[VA] SRC#001  Spiky Integral

07152018, 09:03 PM
Post: #21




RE: [VA] SRC#001  Spiky Integral
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Hi, Gerson: Gerson W. Barbosa Wrote:I haven't trodden any of the hard (and beautiful) paths you all have done. Instead, I took an unallowed (according to Valentin's rules) and dull shortcut. I never said any of that, Gerson, and I didn't stablish any rules whatsoever so you hardly could've taken "an unallowed { VA: by whom ? not me ... } and dull shortcut." The only thing I said was this:
Thanks again for your long and very interesting recent post detailing the process you followed to get your results, that's exactly the spirit and the way for interested people to learn interesting things but in the future please do not credit me with statements, whether direct or implied, which I didn't actually make. Regards. V. . 

07152018, 09:22 PM
Post: #22




RE: [VA] SRC#001  Spiky Integral
(07152018 07:53 PM)DavidM Wrote: Gerson's method above is also how I would do it if the ListExt library isn't available. Or equivalently, using only builtin commands: << 0 m NDUPN >LIST >> 

07152018, 09:55 PM
Post: #23




RE: [VA] SRC#001  Spiky Integral
(07152018 09:03 PM)Valentin Albillo Wrote: . Hello, Valentin, Sorry for the misunderstanding! No, that was not what has elicited my comment about my possible infringement to your rules, which basically are “not googling for solutions”. Since I did google for an OEIS sequence, which eventually led me to a solution, it later appeared to me that I had done something that might be considered “illegal” or “unallowed”. Thanks for your always interesting problems and solutions! Gerson. 

07152018, 10:16 PM
Post: #24




RE: [VA] SRC#001  Spiky Integral  
07162018, 12:31 AM
(This post was last modified: 07162018 12:53 AM by Gerson W. Barbosa.)
Post: #25




RE: [VA] SRC#001  Spiky Integral
(07152018 06:26 PM)Thomas Klemm Wrote: This RPL program calculates the coefficients: Thanks! We now can use it to compute the integrals much faster than I was able to before: %%HP: T(3)A(R)F(.); \<< DUPDUP DUPDUP * + 2 / 2 MOD IF NOT THEN \<< \<< \> m \<< 0 m NDUPN \>LIST \>> \>> \> n ZEROS \<< { 0 1 } 2 n FOR k DUP SIZE \> a s \<< k ZEROS EVAL a + a 1 k SUB 0 + REVLIST s 1  ZEROS EVAL + ADD a k 1 + s SUB k 2 * ZEROS EVAL + ADD \>> NEXT \>> \>> EVAL 1 GET 2 ROT 2  ^ / \pi * ELSE DROP2 0 END \>> (I've only replaced { 1 m } 0 CON OBJ→ DROP m →LIST with John Keith's contribution elsewhere in this thread). 20 > '1909/65536*π', after 15.1 seconds (previously 118.4 seconds) And here is a list containing the results of the integrals, starting from n = 1 up to n = 71: { 0 0 '1/2*π' '1/4*π' 0 0 '1/8*π' '7/64*π' 0 0 '35/512*π' '31/512*π' 0 0 '361/8192*π' '657/16384*π' 0 0 '2055/65536*π' '1909/65536*π' 0 0 '24955/1048576*π' '46923/2097152*π' 0 0 '316301/16777216*π' '299973/16777216*π' 0 0 '4136805/268435456*π' '15796439/1073741824*π' 0 0 '13853361/1073741824*π' '26585247/2147483648*π' 0 0 '756388295/68719476736*π' '182188585/17179869184*π' 0 0 '20965992017/2199023255552*π' '20268008015/2199023255552*π' 0 0 '294245741167/35184372088832*π' '570497115729/70368744177664*π' 0 0 '4173319332859/562949953421312*π' '4055330794367/562949953421312*π' 0 0 '59723919552183/9007199254740992*π' '58153763705741/9007199254740992*π' 0 0 '430665931945033/72057594037927936*π' '840170667413757/144115188075855872*π' 0 0 '12505857230438737/2305843009213693952*π' '12217503312833669/2305843009213693952*π' 0 0 '182650875111521033/36893488147419103232*π' '44670833701814021/9223372036854775808*π' 0 0 '335205518724079925/73786976294838206464*π' } Just a few minutes on the emulator. Thanks again for providing both the program and an explanation why this works! Gerson. PS: Here is the result for n = 100, in case someone wants to check it :) '432756001487181254158446581/158456325028528675187087900672*π' (399 seconds, on the emulator)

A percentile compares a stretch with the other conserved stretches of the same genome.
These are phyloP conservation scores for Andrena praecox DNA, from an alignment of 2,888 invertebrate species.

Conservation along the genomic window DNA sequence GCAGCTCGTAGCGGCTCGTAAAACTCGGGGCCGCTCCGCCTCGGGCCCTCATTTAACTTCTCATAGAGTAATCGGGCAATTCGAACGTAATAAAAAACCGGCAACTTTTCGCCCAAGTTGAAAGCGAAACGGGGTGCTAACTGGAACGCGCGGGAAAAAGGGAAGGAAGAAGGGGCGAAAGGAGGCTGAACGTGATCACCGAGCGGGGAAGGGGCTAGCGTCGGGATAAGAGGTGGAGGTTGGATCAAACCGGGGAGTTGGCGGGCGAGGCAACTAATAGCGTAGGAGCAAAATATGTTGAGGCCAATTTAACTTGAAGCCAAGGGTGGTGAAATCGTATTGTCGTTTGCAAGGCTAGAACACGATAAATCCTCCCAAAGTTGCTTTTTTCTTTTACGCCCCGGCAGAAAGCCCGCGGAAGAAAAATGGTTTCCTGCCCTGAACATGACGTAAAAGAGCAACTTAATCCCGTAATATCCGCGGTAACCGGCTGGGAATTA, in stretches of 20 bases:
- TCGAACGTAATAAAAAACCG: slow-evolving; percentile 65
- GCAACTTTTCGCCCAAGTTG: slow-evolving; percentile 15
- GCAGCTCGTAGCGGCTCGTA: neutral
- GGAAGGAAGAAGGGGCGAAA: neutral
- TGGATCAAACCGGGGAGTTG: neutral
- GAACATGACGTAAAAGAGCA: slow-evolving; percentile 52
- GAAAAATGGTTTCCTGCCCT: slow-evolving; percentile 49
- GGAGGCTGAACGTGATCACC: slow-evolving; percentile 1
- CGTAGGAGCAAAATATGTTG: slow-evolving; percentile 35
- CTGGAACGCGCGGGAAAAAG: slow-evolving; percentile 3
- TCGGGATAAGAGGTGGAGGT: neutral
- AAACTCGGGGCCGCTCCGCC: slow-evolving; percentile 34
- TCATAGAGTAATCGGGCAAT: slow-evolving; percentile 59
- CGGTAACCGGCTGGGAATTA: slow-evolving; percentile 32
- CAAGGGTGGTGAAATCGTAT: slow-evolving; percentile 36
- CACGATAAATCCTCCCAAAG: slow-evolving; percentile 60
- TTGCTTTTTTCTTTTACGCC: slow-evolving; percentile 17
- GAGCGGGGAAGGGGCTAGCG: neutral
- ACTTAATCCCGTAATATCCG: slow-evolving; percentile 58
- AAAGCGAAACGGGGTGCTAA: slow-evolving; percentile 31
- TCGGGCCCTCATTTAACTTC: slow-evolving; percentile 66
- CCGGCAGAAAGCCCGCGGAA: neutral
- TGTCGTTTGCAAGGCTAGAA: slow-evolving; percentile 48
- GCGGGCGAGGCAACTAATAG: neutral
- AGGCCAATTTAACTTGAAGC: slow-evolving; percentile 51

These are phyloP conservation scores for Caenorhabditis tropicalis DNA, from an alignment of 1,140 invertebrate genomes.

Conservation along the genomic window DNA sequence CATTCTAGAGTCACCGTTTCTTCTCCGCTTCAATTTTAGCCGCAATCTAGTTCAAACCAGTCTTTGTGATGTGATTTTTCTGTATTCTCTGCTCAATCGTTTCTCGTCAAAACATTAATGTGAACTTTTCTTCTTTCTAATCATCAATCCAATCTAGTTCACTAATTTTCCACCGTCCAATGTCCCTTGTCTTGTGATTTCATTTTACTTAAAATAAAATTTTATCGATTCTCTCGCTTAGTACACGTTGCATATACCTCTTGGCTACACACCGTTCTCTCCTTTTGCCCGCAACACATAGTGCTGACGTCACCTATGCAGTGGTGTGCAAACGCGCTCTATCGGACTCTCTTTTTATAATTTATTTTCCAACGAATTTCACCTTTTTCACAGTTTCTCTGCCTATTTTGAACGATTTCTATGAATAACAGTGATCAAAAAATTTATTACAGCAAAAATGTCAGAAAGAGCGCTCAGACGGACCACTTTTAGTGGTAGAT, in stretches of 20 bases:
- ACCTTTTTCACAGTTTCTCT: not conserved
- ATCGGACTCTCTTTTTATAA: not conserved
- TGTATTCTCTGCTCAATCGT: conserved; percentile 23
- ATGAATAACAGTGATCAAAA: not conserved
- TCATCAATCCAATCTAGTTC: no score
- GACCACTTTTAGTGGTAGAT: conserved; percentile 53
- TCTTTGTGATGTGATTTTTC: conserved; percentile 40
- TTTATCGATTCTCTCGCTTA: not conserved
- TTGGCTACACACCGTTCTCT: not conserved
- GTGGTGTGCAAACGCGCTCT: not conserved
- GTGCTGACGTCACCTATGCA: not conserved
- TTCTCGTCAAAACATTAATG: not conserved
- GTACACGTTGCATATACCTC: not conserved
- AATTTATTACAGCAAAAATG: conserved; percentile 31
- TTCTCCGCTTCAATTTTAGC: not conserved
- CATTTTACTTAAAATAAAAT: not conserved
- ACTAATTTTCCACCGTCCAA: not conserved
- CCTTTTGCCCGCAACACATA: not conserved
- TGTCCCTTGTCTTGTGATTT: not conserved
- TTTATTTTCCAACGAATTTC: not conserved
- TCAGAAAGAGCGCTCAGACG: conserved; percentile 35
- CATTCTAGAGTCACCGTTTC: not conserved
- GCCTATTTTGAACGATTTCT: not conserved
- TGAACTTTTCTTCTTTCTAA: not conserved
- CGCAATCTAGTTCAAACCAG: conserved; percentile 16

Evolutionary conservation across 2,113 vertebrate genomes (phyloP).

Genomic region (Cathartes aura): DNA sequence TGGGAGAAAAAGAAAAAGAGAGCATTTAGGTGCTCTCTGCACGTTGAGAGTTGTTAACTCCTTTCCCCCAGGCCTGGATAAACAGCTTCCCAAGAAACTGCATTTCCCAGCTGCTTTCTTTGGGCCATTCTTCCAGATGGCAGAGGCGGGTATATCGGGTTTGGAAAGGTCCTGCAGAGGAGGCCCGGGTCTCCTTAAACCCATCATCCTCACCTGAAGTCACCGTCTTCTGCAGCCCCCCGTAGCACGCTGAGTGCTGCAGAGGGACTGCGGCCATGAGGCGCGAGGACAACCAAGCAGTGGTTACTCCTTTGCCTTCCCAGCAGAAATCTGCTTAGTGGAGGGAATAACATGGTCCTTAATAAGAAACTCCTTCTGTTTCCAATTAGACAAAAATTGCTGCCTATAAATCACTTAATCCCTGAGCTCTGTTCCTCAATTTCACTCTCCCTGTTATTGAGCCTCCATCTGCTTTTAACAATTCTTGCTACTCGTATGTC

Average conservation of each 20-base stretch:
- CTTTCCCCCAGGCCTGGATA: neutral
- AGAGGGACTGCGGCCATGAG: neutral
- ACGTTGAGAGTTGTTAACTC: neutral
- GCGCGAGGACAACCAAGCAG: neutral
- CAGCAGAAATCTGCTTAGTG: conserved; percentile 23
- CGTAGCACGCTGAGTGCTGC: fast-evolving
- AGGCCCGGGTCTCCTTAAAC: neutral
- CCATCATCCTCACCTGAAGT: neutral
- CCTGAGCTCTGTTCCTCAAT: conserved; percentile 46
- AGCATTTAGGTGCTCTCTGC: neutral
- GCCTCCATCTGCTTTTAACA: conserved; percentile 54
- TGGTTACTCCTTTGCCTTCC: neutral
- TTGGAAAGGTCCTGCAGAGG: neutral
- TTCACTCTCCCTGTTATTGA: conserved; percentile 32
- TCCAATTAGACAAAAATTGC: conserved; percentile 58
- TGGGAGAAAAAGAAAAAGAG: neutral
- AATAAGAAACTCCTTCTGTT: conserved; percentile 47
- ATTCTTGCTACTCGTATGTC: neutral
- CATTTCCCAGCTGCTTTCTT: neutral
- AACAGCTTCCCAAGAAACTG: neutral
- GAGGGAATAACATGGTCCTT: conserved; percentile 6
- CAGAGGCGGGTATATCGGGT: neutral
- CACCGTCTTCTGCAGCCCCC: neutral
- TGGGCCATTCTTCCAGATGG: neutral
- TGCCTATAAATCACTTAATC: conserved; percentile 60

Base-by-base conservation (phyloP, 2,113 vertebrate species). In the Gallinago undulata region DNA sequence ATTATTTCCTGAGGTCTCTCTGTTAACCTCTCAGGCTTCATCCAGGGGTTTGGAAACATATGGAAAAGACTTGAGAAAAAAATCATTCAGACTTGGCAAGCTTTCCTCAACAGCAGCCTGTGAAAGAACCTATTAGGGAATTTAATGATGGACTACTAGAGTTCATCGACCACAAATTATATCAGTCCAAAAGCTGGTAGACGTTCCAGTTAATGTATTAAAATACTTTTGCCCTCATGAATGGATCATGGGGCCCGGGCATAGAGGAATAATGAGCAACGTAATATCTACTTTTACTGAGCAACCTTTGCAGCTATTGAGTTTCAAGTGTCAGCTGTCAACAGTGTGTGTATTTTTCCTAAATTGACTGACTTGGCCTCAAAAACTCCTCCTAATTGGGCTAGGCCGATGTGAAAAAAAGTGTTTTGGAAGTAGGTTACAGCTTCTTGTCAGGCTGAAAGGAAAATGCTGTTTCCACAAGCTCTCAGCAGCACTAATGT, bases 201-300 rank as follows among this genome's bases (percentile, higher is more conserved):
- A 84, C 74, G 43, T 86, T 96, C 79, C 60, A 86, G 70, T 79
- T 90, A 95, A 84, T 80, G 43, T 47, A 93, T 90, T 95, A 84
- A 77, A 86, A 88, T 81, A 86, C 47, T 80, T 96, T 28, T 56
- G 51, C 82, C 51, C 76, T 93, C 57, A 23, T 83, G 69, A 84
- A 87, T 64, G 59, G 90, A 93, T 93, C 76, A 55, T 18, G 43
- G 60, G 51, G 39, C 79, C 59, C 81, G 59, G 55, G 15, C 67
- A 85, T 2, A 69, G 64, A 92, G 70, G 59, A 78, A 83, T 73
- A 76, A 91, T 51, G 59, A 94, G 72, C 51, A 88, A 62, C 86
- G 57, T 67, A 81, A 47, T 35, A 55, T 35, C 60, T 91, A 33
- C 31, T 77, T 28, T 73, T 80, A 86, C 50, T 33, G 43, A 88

07162018, 03:27 AM
Post: #26




RE: [VA] SRC#001  Spiky Integral
(07152018 09:22 PM)John Keith Wrote: Or equivalently, using only builtin commands:That's what I was originally looking for but it appears to be missing on the HP48. Thanks for all your suggestions. (07162018 12:31 AM)Gerson W. Barbosa Wrote: We now can use it to compute the integrals much faster than I was able to before. If you want to create a list of all values you better do that within the FORloop: Code: « Kind regards Thomas 

07162018, 01:18 PM
Post: #27




RE: [VA] SRC#001  Spiky Integral
(07162018 03:27 AM)Thomas Klemm Wrote:(07152018 09:22 PM)John Keith Wrote: Or equivalently, using only builtin commands:That's what I was originally looking for but it appears to be missing on the HP48. My mistake, I was assuming you were using the HP 50g. 

07182018, 12:36 AM
Post: #28




RE: [VA] SRC#001  Spiky Integral